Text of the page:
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IAEA’s Technical Cooperation Division for Latin America and the Caribbean Receives UN Award for its Contribution to the Prevention and Control of Non-Communicable Diseases


Luis Longoria accepts the UNIATF Award from Mr. Nick Banatvala, Senior Advisor on Non-Communicable Diseases at the World Health Organization, during the UNIATF 'Friends of the Task Force' side event at the United Nations General Assembly High-level Meeting on Universal Health Coverage. (Photo: WHO) 

The United Nations Interagency Task Force on the Prevention and Control of Non-Communicable Diseases (UNIATF) has recognized the contribution of the IAEA’s Division for Latin America and the Caribbean to the prevention and control of non-communicable diseases (NCDs). An award, presented to Luis Longoria Gandara, Director of the Division, highlighted the IAEA’s contribution to the fight against cancer, obesity and other NCDs in Latin America and the Caribbean.

Throughout 2018 and 2019, the IAEA’s technical cooperation (TC) programme in the region has supported over 20 health-related national and regional projects, in which almost 30 Member States are participating.  “A major component of our technical cooperation programme focusses on addressing the provision of quality and safe services in diagnostic radiology, nuclear medicine and radiotherapy across the region,” said Longoria.

In 2018, a high-dose rate brachytherapy system was provided to the National Cancer Institute in Guatemala’s Dr Bernardo del Valle Hospital, through the TC programme. In order to ensure the safe and effective use of the equipment, the IAEA also delivered capacity building support to staff, placing a particular emphasis on the treatment of female patients with gynaecological tumours. As a result, Guatemala has increased its annual capacity to treat patients with cervical cancer by 50%, leading to a 60% reduction of the waiting list.

Similarly, the Institute of Cancer (INCAN) in Paraguay and the Hospital General San Felipe in Honduras have significantly increased brachytherapy treatments in the last two years, based on new high-dose rate brachytherapy systems and training provided by the IAEA.  

“The Regional Cooperation Agreement for the Promotion of Nuclear Science and Technology in Latin America and the Caribbean, known as ARCAL, has identified and prioritized six areas for intervention in human health and nutrition, which now informs our joint efforts to fight cancer and other NCDs,” said Longoria.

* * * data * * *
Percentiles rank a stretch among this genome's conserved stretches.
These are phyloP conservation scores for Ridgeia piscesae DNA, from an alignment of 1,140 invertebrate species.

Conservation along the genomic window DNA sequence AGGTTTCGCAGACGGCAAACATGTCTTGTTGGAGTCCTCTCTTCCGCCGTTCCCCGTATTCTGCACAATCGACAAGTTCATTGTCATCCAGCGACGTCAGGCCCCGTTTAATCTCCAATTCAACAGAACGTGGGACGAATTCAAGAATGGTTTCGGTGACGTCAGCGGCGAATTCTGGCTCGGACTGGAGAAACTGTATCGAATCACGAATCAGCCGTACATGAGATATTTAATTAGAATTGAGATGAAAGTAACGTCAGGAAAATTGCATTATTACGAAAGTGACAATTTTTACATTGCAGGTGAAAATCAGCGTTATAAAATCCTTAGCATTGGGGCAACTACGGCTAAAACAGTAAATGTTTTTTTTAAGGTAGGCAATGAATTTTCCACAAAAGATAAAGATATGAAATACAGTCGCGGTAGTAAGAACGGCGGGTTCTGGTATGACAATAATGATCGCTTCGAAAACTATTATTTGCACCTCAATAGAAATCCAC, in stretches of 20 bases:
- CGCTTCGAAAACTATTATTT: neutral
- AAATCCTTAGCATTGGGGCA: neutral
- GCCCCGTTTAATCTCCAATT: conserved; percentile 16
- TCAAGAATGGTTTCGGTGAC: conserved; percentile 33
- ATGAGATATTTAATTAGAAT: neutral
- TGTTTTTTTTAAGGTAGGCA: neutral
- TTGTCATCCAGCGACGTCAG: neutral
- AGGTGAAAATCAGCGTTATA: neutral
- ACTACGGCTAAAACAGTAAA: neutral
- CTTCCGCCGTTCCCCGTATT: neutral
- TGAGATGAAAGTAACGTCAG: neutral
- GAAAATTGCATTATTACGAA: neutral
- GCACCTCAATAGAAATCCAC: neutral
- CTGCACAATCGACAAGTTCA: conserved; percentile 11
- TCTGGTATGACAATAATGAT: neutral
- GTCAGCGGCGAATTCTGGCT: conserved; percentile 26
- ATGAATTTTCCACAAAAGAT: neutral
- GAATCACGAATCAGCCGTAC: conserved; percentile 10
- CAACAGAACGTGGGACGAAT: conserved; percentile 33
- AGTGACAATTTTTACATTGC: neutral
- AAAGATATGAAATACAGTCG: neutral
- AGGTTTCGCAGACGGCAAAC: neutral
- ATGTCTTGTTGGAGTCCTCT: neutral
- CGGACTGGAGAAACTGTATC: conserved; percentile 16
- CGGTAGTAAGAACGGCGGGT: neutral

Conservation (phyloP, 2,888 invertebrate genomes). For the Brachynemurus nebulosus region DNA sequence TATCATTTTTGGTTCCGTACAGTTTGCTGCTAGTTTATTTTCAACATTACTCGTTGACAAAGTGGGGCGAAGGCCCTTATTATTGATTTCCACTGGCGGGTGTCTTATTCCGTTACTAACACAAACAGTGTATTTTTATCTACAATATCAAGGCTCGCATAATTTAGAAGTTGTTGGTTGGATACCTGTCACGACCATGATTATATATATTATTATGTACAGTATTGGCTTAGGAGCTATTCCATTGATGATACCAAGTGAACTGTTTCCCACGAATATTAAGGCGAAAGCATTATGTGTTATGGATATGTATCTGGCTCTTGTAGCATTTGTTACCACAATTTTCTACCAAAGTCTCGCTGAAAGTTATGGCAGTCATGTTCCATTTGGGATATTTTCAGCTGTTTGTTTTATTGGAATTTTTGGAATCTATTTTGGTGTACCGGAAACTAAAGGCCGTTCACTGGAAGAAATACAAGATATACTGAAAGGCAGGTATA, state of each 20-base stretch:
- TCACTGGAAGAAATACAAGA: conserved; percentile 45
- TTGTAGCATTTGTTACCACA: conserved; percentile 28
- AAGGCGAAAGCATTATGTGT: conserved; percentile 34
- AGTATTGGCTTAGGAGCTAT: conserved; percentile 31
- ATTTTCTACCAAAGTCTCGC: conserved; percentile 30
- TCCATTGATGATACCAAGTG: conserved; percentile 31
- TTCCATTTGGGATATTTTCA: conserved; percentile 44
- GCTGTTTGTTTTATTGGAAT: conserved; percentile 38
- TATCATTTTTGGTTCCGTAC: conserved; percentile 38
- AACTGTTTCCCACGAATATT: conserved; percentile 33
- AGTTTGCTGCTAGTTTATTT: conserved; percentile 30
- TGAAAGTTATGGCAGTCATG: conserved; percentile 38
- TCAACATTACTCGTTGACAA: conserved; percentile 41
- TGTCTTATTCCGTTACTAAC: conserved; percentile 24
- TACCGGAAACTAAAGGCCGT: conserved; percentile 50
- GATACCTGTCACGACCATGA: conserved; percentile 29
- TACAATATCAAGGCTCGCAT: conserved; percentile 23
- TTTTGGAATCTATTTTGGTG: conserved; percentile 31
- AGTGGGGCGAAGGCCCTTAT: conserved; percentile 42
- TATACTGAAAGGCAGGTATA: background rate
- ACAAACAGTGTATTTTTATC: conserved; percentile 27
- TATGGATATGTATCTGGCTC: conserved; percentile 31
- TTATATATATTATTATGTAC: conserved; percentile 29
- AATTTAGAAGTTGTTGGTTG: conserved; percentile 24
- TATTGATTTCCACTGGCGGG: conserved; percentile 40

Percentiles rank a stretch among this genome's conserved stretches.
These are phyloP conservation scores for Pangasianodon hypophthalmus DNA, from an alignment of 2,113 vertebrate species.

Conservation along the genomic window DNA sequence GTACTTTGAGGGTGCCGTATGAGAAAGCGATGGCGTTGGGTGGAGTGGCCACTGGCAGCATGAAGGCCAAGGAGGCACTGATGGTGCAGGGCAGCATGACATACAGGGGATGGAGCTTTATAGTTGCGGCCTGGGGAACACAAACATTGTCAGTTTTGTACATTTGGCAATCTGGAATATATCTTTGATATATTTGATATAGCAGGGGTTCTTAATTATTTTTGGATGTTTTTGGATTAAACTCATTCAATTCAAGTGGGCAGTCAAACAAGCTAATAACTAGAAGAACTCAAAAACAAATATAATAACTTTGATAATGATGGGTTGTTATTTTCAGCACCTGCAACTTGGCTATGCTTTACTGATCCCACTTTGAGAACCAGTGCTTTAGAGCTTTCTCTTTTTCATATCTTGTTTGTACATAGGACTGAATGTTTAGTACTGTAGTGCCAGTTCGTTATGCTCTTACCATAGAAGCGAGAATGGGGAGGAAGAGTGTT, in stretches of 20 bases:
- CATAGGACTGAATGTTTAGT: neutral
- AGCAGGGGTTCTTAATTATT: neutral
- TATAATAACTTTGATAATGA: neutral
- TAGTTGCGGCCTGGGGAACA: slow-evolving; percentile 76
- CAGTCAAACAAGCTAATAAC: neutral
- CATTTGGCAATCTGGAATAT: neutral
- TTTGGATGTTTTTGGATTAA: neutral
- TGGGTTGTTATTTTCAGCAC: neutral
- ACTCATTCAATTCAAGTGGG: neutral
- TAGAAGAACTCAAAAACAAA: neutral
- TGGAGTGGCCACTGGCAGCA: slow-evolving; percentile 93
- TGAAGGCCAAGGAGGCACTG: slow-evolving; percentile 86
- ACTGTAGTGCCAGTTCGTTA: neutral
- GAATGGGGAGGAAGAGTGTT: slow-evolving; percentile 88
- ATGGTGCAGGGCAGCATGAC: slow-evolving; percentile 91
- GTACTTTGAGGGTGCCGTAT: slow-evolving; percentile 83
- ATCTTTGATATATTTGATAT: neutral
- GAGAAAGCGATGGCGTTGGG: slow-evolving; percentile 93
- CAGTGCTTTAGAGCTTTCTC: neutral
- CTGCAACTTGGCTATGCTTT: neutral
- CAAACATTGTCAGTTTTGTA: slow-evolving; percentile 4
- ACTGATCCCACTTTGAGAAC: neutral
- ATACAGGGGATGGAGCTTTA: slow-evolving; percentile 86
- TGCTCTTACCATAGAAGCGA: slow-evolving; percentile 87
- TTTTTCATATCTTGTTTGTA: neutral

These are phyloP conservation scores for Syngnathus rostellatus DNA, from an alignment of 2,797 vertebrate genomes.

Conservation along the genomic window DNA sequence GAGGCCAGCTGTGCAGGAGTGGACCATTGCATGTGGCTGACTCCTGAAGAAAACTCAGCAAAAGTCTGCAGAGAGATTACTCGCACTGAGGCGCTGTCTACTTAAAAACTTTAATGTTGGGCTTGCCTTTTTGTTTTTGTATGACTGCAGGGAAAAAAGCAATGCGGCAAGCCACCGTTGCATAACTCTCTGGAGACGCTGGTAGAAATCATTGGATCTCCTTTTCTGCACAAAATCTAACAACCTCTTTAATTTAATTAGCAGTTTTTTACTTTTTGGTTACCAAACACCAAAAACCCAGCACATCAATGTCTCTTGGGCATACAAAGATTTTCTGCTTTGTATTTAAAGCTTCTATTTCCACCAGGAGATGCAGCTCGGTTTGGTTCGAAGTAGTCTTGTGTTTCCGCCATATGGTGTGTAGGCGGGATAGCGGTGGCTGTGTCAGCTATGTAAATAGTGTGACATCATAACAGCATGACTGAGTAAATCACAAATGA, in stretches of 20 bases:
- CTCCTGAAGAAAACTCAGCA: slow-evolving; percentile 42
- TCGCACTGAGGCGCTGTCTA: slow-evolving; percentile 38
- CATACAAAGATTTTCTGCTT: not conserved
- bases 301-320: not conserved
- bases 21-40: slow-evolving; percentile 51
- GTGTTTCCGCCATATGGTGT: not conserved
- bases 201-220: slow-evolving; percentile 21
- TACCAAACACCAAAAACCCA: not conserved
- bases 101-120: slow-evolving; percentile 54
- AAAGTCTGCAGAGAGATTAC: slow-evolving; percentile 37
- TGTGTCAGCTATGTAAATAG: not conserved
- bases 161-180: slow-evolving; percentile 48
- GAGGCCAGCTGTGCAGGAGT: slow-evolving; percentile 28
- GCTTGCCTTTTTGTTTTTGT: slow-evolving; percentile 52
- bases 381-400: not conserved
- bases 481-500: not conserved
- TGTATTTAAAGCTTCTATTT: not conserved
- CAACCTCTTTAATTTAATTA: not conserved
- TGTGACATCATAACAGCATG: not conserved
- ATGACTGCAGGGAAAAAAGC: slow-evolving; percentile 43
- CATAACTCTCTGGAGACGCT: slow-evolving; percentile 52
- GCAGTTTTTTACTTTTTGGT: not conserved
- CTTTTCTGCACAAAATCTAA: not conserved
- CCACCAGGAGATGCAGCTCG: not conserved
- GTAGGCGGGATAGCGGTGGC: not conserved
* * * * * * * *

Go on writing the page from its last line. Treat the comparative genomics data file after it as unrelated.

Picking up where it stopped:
Capacity building efforts, implemented through the regional TC programme, have resulted in the graduation and certification of 20 new radiation oncologists from 14 Latin American and Caribbean countries through the IAEA’s first-ever Master’s in Advanced Radiotherapy, which was developed in partnership with the Foundation Arturo Lopez Perez, the University of Andes and the Chilean Nuclear Energy Commission (CCHEN).

This year, seven regional training courses are being implemented in Latin America and the Caribbean to support more than 170 radiation oncologists, nuclear medicine physicians, medical physicists and nurses from 20 countries. These activities are targeted at developing multidisciplinary teams for the integrated management of cancers.

In nutrition, the TC programme has facilitated technology transfers in the use of stable isotopes for nutrition studies, strengthening the capacities of national laboratories in the region to develop and establish body composition reference curves for 6 to 24-month-old infants in 15 countries. These capacities are also being applied to improve the identification of sarcopenia—a degenerative loss of skeletal muscle mass, most commonly associated with the ageing process—in older people of the region.

In addition to recognition by the UNIATF, the contribution of the IAEA technical cooperation programme to the Caribbean Community’s fight against NCDs was highlighted at the recent 10th UN-CARICOM General Meeting.  General Resolution 347 at the 73rd UN General Assembly stated that “the meeting took note that the International Atomic Energy Agency was making key contributions to the health system development⁠—i.e. commodity procurement and strengthening radiation medicine in general. Additionally, IAEA was a purveyor of new technologies to curb insect vector diseases.”

Click here for more information about the IAEA’s ongoing efforts to support Member States as they address non-communicable diseases.

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